The scientist to first discover GFP, Douglas Prasher, was not included in the eventual Nobel prize it was associated with in 2008. Prasher had run out of funding for his research in the 1990s at Woods Hole Oceanographic Institution after donating his isolated GFP gene to Tsien and Chalfie, two of the scientists who eventually won the Nobel prize for GFP. After his last project proposal was rejected by National Institutes of Health, Prasher moved on to multiple jobs before eventually settling down as a shuttle bus driver for many years. Prasher now works as a senior scientist at Streamline Automation.

In 2011, GFP was used to create an in vivo mammary model to investigate tumorigenesis in mice. Tumor cells were introduced into the mice, accompanied with GFP as a screenable marker. As the mice tumors proliferated, so did GFP. This allowed for easy differentiate between tumors and stroma cells, greatly aiding cancer researchers[8].

Selectable genetic markers can also be used to investigate protein activity. Research performed at the University of Washington used GFP coupled with inteins to splice GFP into other proteins with greater than 96% efficiency. The GFP proved harmless to the intein's activity, and also allowed the researchers to analyze the effectiveness of the inteins themselves[10].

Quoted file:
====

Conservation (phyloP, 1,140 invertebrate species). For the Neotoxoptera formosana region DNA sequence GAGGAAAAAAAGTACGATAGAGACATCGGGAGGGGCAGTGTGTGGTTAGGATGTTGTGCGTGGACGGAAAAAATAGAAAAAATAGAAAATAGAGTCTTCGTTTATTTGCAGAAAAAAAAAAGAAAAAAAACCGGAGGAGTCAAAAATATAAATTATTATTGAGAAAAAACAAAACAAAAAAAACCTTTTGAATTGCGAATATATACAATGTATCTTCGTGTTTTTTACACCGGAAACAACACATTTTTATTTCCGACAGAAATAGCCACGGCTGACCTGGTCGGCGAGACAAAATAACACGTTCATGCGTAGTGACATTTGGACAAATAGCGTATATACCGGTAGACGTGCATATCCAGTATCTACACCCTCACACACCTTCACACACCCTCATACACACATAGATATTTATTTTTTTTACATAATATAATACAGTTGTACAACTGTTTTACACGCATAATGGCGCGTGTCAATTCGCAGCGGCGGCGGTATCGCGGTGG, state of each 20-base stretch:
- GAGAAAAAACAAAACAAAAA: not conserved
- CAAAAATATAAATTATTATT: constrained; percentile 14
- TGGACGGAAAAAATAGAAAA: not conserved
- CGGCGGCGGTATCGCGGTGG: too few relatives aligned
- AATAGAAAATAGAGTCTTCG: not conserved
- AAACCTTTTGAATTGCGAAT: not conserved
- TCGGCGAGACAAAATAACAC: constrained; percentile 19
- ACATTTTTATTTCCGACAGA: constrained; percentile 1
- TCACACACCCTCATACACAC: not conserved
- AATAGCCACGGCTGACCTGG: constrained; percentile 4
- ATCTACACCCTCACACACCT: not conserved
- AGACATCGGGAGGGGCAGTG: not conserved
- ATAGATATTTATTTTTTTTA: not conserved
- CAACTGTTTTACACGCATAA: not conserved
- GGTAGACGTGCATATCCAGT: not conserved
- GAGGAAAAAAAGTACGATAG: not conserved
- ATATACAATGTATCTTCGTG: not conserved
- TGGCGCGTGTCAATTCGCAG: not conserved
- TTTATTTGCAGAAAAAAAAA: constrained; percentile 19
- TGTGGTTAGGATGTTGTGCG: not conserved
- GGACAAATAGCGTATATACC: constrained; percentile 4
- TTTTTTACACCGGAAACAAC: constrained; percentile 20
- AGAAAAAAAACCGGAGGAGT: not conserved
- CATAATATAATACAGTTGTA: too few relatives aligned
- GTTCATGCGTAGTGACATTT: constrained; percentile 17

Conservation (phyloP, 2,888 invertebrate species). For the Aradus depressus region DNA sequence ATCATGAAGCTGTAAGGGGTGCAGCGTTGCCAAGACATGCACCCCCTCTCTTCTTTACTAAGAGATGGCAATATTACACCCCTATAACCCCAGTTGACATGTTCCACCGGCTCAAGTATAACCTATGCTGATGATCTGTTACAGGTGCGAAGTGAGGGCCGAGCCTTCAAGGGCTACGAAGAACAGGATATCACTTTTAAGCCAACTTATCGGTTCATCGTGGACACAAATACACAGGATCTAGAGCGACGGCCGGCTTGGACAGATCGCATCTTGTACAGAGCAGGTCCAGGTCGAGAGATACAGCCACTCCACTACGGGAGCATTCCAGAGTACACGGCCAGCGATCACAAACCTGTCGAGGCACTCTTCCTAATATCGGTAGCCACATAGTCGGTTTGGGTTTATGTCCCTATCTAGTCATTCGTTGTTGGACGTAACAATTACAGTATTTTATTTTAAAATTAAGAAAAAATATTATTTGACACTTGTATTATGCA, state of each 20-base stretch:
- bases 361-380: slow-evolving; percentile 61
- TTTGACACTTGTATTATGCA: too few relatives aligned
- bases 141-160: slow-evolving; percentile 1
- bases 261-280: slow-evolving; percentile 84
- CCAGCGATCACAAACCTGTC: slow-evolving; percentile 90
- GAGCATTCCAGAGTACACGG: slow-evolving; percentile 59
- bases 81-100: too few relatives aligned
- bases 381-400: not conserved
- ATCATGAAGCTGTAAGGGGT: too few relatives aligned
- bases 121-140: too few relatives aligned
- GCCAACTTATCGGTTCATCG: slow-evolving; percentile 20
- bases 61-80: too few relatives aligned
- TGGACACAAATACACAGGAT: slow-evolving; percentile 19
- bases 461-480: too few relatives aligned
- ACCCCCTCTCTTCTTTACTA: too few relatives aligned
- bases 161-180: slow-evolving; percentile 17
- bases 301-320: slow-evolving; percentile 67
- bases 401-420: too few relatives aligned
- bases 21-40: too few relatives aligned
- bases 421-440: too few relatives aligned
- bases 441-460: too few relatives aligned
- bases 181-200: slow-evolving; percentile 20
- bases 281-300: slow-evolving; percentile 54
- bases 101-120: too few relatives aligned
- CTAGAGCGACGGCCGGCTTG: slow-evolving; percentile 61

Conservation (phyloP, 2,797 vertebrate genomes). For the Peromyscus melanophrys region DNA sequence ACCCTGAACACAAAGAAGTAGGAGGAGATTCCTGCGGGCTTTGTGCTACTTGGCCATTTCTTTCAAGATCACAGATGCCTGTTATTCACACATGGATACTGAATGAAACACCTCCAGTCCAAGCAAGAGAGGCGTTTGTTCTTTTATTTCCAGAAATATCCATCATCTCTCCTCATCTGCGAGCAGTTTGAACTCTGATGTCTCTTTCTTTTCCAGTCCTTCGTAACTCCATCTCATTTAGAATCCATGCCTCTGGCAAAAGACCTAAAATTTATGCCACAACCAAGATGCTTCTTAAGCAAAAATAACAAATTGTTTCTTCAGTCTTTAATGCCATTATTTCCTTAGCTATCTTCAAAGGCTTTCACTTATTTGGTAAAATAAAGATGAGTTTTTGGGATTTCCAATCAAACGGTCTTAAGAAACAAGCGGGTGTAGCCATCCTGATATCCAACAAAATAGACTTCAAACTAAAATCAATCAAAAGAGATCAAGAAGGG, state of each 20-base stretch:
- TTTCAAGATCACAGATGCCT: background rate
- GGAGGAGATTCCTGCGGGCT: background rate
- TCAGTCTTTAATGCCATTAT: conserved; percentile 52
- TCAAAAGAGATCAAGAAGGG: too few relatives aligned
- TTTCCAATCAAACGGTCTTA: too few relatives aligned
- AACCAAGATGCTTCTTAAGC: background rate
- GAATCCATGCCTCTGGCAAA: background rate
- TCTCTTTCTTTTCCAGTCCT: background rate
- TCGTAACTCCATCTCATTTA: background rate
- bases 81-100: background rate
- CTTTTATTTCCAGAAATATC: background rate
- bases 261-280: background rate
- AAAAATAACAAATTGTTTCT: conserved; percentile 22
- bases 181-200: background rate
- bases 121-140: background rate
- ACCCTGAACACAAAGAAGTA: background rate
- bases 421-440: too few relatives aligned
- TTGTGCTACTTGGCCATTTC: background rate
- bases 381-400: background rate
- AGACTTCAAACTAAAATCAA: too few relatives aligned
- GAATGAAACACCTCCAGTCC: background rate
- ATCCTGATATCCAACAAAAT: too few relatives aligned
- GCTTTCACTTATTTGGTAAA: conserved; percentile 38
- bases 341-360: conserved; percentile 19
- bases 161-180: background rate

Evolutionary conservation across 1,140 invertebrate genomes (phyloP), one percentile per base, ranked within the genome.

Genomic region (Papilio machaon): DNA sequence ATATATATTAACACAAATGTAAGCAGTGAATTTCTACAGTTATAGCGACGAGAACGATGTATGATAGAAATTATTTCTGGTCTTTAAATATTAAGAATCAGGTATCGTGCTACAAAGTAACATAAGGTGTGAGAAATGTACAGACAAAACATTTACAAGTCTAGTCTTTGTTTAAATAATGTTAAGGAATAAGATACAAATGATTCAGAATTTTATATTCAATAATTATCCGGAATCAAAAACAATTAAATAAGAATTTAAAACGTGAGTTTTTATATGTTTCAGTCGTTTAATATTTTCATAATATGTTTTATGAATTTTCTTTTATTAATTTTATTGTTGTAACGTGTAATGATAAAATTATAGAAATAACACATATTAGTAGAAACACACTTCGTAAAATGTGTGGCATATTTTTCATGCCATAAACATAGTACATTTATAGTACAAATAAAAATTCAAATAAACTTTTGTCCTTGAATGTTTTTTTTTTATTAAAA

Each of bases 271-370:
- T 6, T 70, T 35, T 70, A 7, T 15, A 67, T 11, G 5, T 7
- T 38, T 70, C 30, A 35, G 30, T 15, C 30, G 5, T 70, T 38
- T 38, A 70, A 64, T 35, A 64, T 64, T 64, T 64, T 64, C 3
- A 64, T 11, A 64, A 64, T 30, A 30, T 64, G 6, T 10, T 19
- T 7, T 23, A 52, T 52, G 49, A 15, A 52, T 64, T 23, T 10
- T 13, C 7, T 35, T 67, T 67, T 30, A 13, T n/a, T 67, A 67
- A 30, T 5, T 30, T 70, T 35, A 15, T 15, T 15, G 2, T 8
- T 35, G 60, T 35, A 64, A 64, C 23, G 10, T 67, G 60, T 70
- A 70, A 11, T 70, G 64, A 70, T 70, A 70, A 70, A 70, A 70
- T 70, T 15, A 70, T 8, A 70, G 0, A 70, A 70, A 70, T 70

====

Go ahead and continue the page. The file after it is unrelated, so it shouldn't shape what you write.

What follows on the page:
Artificial Selection

Selectable markers have a remarkably relevant role in industrial applications. Because of their ability to distinguish cells from one another, selectable markers are an essential tool for artificial selection. While artificial selection of organisms is possible without the use of selectable markers, the process is significantly shorter with their use.